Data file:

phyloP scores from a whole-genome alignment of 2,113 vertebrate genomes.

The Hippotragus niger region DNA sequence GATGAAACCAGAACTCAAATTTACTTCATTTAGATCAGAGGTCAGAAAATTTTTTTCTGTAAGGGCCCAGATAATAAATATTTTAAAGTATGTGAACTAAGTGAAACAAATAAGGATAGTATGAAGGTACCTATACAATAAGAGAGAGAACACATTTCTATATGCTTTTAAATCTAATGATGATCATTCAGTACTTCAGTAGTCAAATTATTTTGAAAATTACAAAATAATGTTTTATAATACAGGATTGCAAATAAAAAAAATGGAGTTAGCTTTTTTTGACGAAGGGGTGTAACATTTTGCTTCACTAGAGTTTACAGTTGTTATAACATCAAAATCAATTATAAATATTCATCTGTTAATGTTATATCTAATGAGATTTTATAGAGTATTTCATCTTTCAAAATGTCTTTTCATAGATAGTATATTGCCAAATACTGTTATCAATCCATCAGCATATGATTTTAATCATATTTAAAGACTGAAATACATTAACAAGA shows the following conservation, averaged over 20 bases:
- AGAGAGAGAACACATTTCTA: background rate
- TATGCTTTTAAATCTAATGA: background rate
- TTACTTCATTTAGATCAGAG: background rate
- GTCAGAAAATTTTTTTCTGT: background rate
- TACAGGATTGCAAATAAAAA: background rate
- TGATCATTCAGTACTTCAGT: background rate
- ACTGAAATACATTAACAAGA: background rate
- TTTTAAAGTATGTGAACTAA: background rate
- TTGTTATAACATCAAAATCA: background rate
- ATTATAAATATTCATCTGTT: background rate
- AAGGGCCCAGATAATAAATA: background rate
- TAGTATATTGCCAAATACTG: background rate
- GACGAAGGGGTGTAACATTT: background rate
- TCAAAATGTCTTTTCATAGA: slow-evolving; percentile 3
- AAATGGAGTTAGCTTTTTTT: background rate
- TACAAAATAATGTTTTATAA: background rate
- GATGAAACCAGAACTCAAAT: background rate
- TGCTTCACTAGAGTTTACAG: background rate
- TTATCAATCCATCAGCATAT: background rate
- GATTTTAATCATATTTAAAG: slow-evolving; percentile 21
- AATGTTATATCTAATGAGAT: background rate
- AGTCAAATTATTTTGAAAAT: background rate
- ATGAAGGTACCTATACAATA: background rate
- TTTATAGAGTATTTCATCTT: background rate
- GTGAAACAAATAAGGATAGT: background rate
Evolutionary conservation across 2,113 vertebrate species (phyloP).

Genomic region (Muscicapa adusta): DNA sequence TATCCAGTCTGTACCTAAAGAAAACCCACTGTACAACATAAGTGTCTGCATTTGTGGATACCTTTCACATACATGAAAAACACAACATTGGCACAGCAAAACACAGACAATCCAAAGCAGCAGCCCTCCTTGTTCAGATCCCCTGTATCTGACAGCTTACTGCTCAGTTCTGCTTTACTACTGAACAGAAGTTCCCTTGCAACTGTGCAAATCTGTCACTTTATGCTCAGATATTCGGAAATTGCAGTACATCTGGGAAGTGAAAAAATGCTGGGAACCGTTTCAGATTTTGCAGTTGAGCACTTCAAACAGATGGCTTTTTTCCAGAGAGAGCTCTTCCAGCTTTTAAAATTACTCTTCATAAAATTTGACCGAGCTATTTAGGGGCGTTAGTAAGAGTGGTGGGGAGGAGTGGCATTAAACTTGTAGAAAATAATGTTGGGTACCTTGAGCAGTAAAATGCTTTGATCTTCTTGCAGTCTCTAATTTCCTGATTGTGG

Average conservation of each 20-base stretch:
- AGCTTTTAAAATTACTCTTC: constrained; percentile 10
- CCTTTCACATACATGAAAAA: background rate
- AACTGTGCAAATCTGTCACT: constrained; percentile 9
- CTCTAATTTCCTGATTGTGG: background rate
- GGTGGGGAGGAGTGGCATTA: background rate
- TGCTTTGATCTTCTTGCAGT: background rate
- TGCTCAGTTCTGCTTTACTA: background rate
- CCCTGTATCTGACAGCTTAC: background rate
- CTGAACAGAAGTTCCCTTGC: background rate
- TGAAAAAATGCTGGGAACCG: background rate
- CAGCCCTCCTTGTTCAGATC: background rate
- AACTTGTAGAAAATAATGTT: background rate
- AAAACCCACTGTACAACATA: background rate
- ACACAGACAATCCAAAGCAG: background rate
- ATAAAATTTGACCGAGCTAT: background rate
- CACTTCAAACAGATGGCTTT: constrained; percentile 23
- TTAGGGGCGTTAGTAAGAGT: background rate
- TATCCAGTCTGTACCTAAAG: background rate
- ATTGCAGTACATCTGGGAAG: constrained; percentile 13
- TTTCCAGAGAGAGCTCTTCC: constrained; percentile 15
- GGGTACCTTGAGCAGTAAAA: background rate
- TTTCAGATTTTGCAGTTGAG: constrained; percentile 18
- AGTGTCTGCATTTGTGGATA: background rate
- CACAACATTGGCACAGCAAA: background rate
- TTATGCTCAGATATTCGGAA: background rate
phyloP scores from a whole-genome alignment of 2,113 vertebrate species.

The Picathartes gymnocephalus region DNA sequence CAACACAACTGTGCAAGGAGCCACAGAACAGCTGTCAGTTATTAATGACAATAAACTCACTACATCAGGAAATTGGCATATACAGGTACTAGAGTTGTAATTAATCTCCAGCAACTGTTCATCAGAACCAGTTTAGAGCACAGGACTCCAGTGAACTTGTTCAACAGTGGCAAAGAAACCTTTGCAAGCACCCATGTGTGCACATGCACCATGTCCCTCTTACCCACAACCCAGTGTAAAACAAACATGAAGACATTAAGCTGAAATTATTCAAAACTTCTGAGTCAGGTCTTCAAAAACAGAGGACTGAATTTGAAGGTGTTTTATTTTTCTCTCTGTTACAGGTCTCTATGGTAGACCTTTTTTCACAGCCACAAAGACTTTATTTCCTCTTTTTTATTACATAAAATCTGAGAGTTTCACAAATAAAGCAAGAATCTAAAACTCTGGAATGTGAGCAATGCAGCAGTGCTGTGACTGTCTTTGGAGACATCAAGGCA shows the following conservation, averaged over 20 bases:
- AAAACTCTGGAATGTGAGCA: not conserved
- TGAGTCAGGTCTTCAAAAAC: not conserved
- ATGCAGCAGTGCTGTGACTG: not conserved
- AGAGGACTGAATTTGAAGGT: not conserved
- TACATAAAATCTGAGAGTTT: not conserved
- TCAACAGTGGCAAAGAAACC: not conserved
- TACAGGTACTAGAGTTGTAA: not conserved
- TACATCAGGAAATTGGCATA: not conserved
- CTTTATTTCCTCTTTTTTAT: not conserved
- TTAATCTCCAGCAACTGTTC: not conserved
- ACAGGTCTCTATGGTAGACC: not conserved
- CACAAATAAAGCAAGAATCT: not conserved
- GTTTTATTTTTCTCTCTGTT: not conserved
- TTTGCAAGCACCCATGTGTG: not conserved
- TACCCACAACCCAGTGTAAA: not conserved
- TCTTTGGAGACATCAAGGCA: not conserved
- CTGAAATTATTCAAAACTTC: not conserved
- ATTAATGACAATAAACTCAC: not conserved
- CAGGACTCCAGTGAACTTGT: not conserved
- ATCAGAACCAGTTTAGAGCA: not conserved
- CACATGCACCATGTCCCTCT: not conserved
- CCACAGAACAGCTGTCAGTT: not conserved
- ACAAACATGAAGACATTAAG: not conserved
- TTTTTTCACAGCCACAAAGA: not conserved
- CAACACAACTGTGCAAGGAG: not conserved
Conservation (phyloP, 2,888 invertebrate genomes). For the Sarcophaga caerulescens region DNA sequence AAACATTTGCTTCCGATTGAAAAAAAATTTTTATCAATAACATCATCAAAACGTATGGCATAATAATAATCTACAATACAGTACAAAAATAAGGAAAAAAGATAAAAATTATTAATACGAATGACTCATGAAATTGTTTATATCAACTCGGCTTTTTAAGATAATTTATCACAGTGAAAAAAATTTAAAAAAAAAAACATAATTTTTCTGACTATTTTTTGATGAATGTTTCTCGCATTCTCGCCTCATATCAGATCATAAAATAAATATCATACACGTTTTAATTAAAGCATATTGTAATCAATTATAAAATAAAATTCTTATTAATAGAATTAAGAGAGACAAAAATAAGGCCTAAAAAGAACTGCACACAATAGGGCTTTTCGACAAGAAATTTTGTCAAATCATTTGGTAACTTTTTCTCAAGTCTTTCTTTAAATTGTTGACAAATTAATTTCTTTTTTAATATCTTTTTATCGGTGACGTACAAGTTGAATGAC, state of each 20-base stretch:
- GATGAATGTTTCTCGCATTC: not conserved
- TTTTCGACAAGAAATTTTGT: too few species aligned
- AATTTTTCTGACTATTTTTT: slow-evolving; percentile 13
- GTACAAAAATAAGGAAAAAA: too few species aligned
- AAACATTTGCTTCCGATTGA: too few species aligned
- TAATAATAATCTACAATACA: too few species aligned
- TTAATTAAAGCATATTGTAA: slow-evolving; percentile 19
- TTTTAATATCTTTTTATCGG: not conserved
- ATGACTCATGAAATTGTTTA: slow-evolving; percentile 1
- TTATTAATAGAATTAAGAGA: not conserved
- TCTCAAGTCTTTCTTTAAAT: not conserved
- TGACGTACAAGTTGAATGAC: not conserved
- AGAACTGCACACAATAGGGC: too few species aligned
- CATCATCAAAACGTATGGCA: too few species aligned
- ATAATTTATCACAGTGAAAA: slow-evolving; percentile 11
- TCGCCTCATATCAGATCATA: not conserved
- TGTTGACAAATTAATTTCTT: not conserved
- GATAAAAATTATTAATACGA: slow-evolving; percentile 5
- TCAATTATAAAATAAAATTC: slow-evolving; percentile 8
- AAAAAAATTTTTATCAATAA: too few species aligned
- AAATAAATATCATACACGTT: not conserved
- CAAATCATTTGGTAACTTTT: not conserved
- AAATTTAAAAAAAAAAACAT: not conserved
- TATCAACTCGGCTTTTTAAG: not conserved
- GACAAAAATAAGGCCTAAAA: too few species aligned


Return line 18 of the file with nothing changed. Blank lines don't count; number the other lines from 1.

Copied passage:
- TACAAAATAATGTTTTATAA: background rate